May 23, 2023
Posted on May 22, 2023
Planning and Guidance, Tailored To Your Life and Goals
Posted on August 23, 2016
<![CDATA[Last week, Wall Street was speculating about monetary policy with the enthusiasm of commentators trying to predict who will bring home Olympic gold. The Federal Open Market Committee (FOMC) is expected to introduce another rate hike before the end of 2016, according to the BBC, and it has just three opportunities to deliver the goods – during its September, November, or December meetings. Analysts and pundits parsed minutes from July’s FOMC meeting looking for clues about timing and found relatively few because there was no consensus view at the July meeting. The BBC wrote, “According to the minutes, some FOMC members felt ‘economic conditions would soon warrant taking another step,’ while others believed more data was needed.” The BBC also pointed out a hike in November was unlikely because of the timing relative to the U.S. Presidential election. The sooner-is-better camp inside the Fed has been quite vocal recently. CNBC reported New York Fed President William Dudley, Atlanta Fed President Dennis Lockhart, and San Francisco Fed President John Williams each made statements confirming solid economic growth is expected during the second half of 2016, and indicating it’s time to continue increasing interest rates in the United States. Recently, the CME Fed Watch tool (which looks at 30-Day Fed Fund futures prices to gauge the likelihood of changes in Fed policy) put the probability of one-quarter to one-half percentage point rate increase during September at 88 percent. That may change this week after Fed Chair Janet Yellen speaks at the Fed’s summer retreat in Jackson Hole, Wyoming. She’s expected to provide some indication of whether the Fed is ready to take action. If you would like more information, just ‘friend’ the Fed. It now has a Facebook page.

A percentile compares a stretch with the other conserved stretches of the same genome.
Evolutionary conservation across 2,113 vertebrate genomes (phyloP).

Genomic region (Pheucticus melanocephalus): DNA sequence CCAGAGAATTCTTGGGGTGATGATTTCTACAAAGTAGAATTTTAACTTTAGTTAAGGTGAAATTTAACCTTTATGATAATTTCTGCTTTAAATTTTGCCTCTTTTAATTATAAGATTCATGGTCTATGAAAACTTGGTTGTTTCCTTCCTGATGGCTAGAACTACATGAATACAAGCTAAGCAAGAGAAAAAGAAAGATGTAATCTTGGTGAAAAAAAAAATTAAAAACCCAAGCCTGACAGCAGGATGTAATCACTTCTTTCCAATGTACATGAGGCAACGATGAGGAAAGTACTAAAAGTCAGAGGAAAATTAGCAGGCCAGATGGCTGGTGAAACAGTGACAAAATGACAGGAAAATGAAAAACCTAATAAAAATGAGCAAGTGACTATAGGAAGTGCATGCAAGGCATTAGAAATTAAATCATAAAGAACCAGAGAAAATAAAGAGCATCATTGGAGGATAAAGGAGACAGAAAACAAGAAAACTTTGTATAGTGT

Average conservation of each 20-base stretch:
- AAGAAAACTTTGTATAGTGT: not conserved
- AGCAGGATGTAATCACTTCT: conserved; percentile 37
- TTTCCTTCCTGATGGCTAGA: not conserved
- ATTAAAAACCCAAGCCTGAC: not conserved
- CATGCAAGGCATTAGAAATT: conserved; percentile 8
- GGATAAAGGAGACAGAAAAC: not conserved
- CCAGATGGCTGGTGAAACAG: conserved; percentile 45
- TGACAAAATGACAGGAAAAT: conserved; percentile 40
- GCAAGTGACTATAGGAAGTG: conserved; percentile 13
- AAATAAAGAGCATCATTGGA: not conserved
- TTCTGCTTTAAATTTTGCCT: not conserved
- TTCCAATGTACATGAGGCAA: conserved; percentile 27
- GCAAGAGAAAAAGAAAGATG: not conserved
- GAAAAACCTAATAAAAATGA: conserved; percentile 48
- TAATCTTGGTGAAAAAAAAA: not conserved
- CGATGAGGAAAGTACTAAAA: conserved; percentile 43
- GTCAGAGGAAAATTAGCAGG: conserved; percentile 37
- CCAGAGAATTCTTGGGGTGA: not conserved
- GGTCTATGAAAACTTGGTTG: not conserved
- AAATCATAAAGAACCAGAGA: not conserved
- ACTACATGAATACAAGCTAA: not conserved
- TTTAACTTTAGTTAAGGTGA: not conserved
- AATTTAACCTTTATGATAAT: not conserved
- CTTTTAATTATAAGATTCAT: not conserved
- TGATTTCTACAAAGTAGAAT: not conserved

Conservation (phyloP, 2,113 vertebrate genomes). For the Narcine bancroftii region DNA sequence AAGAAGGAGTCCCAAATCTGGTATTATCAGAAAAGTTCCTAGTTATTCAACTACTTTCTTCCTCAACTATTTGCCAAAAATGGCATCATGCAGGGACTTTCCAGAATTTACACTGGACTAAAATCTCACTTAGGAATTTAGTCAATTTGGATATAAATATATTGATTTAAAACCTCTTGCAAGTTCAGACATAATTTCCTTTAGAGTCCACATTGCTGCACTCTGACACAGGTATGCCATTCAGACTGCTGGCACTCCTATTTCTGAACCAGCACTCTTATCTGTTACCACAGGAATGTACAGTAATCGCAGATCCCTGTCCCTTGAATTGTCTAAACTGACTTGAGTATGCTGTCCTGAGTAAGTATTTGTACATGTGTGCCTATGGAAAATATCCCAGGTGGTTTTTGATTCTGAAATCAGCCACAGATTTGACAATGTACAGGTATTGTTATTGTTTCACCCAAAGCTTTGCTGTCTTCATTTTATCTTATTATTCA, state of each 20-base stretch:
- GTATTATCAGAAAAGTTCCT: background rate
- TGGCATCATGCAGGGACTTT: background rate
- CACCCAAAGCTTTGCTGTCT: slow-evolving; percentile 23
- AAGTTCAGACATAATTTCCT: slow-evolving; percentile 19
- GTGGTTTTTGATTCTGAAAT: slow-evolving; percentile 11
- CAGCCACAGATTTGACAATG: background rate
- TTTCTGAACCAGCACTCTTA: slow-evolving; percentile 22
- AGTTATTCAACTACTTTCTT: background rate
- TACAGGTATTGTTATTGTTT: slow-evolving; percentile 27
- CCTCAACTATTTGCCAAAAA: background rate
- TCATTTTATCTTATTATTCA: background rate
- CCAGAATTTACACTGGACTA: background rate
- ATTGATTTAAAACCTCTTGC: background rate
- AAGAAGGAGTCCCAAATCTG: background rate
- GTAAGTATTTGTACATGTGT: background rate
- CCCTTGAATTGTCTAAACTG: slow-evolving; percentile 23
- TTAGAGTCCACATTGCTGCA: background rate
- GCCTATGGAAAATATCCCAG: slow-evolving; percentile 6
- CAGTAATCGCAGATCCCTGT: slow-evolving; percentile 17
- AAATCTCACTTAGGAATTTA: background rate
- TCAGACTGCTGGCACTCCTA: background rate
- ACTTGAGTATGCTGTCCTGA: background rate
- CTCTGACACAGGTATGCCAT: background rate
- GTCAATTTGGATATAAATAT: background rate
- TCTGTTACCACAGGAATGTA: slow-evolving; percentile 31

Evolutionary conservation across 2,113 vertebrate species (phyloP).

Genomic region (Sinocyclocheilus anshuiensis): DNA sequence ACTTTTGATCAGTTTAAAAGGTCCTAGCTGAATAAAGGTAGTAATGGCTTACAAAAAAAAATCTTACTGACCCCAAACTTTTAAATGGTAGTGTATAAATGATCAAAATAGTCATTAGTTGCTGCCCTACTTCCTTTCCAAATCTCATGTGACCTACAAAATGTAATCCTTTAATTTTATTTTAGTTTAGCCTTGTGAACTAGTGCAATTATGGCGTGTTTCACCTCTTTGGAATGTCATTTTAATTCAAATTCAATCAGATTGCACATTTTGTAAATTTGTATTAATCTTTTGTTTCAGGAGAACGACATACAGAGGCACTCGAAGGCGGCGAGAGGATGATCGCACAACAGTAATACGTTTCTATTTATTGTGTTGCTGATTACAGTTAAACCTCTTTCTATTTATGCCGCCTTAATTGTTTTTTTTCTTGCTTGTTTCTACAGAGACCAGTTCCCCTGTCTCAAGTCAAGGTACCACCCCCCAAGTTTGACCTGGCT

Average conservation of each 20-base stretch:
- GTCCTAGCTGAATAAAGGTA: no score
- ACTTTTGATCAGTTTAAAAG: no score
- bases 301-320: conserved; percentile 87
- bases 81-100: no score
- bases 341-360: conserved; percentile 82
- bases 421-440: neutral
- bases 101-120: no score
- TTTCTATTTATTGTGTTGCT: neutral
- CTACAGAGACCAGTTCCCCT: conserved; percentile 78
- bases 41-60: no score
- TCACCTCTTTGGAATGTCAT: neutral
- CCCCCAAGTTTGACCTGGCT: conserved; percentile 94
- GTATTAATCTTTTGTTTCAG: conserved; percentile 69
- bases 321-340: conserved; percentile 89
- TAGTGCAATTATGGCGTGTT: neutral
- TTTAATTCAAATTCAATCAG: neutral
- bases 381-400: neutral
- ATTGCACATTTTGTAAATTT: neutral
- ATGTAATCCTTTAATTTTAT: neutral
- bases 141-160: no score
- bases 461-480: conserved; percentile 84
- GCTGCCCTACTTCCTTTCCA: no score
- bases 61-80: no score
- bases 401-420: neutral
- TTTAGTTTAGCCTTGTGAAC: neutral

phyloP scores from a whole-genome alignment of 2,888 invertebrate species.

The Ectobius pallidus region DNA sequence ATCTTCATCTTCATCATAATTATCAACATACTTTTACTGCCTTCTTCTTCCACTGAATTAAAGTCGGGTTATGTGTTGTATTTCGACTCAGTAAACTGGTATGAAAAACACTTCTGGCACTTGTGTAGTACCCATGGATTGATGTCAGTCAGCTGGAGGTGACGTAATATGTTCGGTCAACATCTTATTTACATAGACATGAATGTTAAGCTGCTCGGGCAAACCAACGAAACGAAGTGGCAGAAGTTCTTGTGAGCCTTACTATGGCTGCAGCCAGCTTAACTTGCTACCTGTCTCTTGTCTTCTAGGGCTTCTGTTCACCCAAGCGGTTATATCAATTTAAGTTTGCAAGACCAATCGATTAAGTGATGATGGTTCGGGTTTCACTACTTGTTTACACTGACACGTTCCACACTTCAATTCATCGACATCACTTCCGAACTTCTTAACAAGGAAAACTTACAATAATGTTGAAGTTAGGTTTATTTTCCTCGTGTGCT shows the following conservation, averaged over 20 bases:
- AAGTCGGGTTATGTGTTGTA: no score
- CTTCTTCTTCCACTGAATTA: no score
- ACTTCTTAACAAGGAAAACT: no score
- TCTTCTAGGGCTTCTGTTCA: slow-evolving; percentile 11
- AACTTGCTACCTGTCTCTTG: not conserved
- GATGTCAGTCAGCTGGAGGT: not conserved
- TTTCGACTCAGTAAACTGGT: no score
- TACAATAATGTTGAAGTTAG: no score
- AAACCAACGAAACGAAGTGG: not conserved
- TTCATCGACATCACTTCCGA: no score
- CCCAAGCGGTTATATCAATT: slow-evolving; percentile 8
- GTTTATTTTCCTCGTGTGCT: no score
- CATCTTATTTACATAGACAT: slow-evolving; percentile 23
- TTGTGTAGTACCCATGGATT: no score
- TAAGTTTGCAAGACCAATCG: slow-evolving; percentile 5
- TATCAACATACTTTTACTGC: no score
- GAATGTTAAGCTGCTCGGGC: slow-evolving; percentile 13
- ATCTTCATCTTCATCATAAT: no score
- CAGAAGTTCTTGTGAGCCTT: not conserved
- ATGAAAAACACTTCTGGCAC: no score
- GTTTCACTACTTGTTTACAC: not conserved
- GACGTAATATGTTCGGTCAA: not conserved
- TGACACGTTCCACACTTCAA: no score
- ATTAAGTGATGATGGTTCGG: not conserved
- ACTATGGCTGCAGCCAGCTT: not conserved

“…Wi-Fi uses radio waves. The openness of these signals at public hotspots, combined with the right eavesdropping software, can allow others to take information without your knowledge – much like someone overhearing a private conversation in a crowded restaurant. Don’t assume that a public Wi-Fi network is safe and secure simply because it has a password. Remember, these passwords are shared, so anyone nearby can easily hop onto the network and see what you’re doing.”Protect yourself with some dos and don’ts of free public Wi-Fi: Do: